Monash University
The medullary serotonergic centres involved in cardiorespiratory control are disrupted by fetal growth restriction.pdf (4.55 MB)

Untitled ItemThe medullary serotonergic centres involved in cardiorespiratory control are disrupted by fetal growth restriction

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journal contribution
posted on 2024-06-18, 20:05 authored by Elham AhmadzadehElham Ahmadzadeh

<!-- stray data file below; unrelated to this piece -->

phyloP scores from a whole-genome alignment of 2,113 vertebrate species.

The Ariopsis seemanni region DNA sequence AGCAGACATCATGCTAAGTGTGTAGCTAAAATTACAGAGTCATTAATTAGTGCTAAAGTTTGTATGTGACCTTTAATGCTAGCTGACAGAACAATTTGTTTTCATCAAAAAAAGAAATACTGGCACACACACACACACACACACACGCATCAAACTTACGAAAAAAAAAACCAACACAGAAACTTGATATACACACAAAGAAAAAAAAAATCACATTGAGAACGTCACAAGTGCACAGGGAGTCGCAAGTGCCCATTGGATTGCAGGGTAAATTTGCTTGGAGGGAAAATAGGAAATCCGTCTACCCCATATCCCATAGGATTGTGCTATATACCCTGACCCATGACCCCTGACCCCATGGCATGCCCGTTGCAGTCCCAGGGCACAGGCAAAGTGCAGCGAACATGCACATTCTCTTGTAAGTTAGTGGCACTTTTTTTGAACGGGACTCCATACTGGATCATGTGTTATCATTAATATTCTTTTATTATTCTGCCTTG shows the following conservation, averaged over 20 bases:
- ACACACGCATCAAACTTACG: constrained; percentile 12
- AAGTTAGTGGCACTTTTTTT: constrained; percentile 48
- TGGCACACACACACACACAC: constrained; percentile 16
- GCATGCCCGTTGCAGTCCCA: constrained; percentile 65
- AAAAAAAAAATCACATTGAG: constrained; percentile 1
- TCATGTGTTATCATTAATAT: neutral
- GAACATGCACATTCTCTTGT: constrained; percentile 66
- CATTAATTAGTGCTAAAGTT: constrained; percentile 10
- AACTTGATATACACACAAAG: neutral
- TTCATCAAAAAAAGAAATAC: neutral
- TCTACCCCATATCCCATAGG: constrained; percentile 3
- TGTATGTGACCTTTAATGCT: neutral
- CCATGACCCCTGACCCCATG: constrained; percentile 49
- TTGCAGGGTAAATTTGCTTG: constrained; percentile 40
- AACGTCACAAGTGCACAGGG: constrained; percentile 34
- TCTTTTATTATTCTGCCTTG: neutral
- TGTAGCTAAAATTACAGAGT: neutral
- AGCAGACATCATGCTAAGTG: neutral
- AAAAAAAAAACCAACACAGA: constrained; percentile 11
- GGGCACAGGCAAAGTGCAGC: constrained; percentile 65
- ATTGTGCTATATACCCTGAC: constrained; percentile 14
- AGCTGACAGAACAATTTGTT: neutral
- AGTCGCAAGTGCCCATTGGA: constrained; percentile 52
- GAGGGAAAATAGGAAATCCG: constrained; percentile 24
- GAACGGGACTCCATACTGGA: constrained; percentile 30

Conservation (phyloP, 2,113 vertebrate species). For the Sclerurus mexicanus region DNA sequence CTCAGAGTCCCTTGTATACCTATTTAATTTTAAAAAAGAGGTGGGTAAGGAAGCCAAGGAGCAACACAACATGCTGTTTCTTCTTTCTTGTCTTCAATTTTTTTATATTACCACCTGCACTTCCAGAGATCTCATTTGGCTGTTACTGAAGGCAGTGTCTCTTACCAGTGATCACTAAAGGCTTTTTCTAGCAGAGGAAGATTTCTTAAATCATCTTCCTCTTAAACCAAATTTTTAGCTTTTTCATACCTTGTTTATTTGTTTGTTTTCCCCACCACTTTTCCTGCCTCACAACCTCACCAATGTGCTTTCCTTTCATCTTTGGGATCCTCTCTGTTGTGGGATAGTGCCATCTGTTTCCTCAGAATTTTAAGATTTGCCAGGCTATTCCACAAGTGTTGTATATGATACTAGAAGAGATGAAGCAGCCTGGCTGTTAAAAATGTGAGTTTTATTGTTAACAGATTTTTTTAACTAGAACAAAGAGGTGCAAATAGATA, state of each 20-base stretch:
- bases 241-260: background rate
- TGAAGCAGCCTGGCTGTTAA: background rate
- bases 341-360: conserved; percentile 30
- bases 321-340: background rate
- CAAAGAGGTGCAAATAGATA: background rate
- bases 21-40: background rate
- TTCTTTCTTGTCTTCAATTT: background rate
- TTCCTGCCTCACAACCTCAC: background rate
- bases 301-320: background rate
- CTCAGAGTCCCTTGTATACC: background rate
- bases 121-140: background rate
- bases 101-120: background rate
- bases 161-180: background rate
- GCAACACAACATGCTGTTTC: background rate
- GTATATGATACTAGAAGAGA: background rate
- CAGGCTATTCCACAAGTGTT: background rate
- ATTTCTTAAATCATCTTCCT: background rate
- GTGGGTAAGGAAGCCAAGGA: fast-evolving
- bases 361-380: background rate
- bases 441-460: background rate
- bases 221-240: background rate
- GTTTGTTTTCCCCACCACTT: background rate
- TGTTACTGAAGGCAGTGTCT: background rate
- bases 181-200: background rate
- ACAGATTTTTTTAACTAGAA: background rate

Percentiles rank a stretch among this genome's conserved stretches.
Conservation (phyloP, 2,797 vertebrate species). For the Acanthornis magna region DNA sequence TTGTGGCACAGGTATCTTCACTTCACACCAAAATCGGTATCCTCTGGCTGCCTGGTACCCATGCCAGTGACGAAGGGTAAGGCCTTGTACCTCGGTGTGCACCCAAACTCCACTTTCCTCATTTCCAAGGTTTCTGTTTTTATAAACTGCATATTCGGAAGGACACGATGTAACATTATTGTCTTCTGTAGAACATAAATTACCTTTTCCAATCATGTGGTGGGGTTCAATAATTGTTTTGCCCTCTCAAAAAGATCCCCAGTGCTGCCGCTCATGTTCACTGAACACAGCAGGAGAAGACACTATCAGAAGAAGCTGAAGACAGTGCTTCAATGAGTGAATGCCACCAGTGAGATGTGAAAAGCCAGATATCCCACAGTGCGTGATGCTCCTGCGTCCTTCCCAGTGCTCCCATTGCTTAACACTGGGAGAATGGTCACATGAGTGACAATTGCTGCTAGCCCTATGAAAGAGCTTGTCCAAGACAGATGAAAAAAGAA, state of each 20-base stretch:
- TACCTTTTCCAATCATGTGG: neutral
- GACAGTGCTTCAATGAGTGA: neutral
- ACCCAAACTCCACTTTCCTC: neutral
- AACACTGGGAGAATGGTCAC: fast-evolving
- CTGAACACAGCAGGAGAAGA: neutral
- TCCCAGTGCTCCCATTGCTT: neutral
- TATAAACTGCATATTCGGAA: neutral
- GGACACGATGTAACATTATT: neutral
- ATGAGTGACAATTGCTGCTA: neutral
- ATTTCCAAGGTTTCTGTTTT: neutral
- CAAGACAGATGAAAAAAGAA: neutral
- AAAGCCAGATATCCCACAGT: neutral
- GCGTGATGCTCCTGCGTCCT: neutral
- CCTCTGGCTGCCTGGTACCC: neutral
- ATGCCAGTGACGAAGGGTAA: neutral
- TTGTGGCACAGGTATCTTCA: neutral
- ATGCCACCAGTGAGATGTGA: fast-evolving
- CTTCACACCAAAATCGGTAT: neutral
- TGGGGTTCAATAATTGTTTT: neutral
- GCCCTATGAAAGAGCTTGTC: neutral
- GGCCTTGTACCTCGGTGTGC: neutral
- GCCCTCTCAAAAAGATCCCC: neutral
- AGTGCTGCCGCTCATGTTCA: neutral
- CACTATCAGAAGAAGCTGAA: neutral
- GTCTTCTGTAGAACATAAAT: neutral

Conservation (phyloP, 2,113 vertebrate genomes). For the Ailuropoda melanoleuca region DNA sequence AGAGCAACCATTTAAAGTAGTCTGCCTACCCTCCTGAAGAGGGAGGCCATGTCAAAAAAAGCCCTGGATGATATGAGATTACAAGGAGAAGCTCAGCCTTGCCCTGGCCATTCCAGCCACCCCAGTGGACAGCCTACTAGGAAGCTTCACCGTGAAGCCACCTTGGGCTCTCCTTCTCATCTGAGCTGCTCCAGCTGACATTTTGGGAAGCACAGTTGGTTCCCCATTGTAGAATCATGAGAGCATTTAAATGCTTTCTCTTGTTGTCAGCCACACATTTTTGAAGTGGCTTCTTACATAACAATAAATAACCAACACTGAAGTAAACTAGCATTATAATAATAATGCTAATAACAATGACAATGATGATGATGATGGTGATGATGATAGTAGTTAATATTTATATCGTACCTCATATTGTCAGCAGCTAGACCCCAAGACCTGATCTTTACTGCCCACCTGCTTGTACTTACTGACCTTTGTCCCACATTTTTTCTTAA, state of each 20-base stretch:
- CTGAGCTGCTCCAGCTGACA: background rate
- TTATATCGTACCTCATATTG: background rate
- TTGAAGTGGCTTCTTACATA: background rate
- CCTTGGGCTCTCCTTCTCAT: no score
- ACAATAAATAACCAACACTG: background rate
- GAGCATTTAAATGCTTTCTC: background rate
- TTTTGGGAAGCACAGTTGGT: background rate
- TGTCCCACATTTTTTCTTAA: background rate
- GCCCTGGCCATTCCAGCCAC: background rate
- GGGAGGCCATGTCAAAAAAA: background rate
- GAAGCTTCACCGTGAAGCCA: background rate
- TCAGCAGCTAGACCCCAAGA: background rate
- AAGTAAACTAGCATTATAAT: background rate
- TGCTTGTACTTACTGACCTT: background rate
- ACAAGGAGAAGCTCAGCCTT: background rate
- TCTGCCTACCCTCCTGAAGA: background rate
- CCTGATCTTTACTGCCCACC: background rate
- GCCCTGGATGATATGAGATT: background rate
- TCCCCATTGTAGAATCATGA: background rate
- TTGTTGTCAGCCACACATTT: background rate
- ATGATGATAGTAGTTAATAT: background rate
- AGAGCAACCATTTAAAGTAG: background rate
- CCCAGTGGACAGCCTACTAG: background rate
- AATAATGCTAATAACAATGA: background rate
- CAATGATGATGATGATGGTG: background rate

Fetal growth restriction (FGR) is associated with cardiovascular and respiratory complications after birth and beyond. Despite research showing a range of neurological changes following FGR, little is known about how FGR affects the brainstem cardiorespiratory control centres. The primary neurons that release serotonin reside in the brainstem cardiorespiratory control centres and may be affected by FGR. At two time points in the last trimester of sheep brain development, 110 and 127 days of gestation (0.74 and 0.86 of gestation), we assessed histopathological alterations in the brainstem cardiorespiratory control centres of the pons and medulla in early-onset FGR versus control fetal sheep. The FGR cohort were hypoxaemic and asymmetrically growth restricted. Compared to the controls, the brainstem of FGR fetuses exhibited signs of neuropathology, including elevated cell death and reduced cell proliferation, grey and white matter deficits, and evidence of oxidative stress and neuroinflammation. FGR brainstem pathology was predominantly observed in the medullary raphé nuclei, hypoglossal nucleus, nucleus ambiguous, solitary tract and nucleus of the solitary tract. The FGR groups showed imbalanced brainstem serotonin and serotonin 1A receptor abundance in the medullary raphé nuclei, despite evidence of increased serotonin staining within vascular regions of placentomes collected from FGR fetuses. Our findings demonstrate both early and adaptive brainstem neuropathology in response to placental insufficiency. KEY POINTS: Early-onset fetal growth restriction (FGR) was induced in fetal sheep, resulting in chronic fetal hypoxaemia. Growth-restricted fetuses exhibit persistent neuropathology in brainstem nuclei, characterised by disrupted cell proliferation and reduced neuronal cell number within critical centres responsible for the regulation of cardiovascular and respiratory functions. Elevated brainstem inflammation and oxidative stress suggest potential mechanisms contributing to the observed neuropathological changes. Both placental and brainstem levels of 5-HT were found to be impaired following FGR.


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